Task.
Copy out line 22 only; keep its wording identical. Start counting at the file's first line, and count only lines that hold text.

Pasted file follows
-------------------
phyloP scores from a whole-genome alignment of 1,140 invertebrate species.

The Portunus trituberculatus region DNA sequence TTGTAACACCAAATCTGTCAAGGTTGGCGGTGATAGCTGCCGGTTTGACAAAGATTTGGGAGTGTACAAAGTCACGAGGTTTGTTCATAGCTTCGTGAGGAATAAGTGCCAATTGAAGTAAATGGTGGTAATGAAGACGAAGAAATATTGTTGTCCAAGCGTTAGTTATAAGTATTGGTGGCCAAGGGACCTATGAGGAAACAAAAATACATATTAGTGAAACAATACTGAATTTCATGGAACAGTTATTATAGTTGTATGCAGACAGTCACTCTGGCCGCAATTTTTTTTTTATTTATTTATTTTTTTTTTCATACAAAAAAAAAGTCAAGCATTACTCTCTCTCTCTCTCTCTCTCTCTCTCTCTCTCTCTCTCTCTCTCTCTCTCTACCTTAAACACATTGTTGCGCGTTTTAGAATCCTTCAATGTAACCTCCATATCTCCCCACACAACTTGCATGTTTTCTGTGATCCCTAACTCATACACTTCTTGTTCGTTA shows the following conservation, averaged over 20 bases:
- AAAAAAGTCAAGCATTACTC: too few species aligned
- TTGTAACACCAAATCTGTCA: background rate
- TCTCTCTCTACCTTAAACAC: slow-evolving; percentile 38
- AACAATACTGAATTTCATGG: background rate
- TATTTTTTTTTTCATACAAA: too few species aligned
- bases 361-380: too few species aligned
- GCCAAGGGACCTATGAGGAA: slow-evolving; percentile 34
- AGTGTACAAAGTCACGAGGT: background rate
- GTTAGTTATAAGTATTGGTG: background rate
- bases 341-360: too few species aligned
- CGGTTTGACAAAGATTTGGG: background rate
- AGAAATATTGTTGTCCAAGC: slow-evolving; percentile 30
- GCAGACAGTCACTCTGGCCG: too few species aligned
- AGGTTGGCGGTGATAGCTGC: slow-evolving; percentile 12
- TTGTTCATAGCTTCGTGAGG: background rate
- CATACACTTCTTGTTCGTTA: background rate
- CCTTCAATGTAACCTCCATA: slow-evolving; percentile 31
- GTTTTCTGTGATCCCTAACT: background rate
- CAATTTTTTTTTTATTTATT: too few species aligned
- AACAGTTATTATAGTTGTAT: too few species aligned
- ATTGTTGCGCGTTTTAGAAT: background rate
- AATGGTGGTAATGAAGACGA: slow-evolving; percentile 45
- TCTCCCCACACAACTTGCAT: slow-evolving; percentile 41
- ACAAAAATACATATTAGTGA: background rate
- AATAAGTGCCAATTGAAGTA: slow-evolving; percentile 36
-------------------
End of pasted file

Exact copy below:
- AACAGTTATTATAGTTGTAT: too few species aligned